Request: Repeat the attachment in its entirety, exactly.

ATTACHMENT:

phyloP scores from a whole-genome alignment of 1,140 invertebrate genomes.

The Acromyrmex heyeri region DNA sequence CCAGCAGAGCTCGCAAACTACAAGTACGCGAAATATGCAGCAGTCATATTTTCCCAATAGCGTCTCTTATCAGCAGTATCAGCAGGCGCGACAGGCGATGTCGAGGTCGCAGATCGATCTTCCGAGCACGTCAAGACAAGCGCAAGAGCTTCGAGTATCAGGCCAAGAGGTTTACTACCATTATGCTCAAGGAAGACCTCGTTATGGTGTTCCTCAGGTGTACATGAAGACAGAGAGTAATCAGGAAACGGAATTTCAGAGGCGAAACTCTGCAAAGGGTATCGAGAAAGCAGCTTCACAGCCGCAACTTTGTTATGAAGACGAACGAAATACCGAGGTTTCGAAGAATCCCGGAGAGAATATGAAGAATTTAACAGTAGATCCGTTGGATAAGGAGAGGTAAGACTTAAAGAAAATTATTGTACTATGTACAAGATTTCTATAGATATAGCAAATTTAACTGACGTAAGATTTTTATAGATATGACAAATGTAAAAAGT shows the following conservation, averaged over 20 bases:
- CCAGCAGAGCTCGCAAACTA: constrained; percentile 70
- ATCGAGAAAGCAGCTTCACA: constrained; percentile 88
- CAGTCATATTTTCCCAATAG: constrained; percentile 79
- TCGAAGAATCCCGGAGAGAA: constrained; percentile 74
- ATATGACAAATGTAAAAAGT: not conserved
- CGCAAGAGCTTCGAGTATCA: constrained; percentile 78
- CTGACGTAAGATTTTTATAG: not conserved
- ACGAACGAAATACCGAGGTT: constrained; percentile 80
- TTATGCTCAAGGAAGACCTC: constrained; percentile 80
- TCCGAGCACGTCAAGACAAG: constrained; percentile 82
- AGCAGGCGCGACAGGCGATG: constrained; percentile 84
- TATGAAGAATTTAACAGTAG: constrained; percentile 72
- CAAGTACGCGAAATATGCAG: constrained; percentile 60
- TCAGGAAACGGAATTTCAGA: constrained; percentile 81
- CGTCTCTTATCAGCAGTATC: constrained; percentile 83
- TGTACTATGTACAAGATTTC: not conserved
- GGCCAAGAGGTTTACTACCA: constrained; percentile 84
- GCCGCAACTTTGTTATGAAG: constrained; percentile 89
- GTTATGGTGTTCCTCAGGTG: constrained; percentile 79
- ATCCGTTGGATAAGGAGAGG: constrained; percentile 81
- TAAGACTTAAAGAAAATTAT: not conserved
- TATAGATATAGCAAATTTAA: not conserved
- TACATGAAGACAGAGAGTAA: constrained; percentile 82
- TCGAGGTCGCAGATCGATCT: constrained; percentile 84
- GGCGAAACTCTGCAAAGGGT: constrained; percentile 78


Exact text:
phyloP scores from a whole-genome alignment of 1,140 invertebrate genomes.

The Acromyrmex heyeri region DNA sequence CCAGCAGAGCTCGCAAACTACAAGTACGCGAAATATGCAGCAGTCATATTTTCCCAATAGCGTCTCTTATCAGCAGTATCAGCAGGCGCGACAGGCGATGTCGAGGTCGCAGATCGATCTTCCGAGCACGTCAAGACAAGCGCAAGAGCTTCGAGTATCAGGCCAAGAGGTTTACTACCATTATGCTCAAGGAAGACCTCGTTATGGTGTTCCTCAGGTGTACATGAAGACAGAGAGTAATCAGGAAACGGAATTTCAGAGGCGAAACTCTGCAAAGGGTATCGAGAAAGCAGCTTCACAGCCGCAACTTTGTTATGAAGACGAACGAAATACCGAGGTTTCGAAGAATCCCGGAGAGAATATGAAGAATTTAACAGTAGATCCGTTGGATAAGGAGAGGTAAGACTTAAAGAAAATTATTGTACTATGTACAAGATTTCTATAGATATAGCAAATTTAACTGACGTAAGATTTTTATAGATATGACAAATGTAAAAAGT shows the following conservation, averaged over 20 bases:
- CCAGCAGAGCTCGCAAACTA: constrained; percentile 70
- ATCGAGAAAGCAGCTTCACA: constrained; percentile 88
- CAGTCATATTTTCCCAATAG: constrained; percentile 79
- TCGAAGAATCCCGGAGAGAA: constrained; percentile 74
- ATATGACAAATGTAAAAAGT: not conserved
- CGCAAGAGCTTCGAGTATCA: constrained; percentile 78
- CTGACGTAAGATTTTTATAG: not conserved
- ACGAACGAAATACCGAGGTT: constrained; percentile 80
- TTATGCTCAAGGAAGACCTC: constrained; percentile 80
- TCCGAGCACGTCAAGACAAG: constrained; percentile 82
- AGCAGGCGCGACAGGCGATG: constrained; percentile 84
- TATGAAGAATTTAACAGTAG: constrained; percentile 72
- CAAGTACGCGAAATATGCAG: constrained; percentile 60
- TCAGGAAACGGAATTTCAGA: constrained; percentile 81
- CGTCTCTTATCAGCAGTATC: constrained; percentile 83
- TGTACTATGTACAAGATTTC: not conserved
- GGCCAAGAGGTTTACTACCA: constrained; percentile 84
- GCCGCAACTTTGTTATGAAG: constrained; percentile 89
- GTTATGGTGTTCCTCAGGTG: constrained; percentile 79
- ATCCGTTGGATAAGGAGAGG: constrained; percentile 81
- TAAGACTTAAAGAAAATTAT: not conserved
- TATAGATATAGCAAATTTAA: not conserved
- TACATGAAGACAGAGAGTAA: constrained; percentile 82
- TCGAGGTCGCAGATCGATCT: constrained; percentile 84
- GGCGAAACTCTGCAAAGGGT: constrained; percentile 78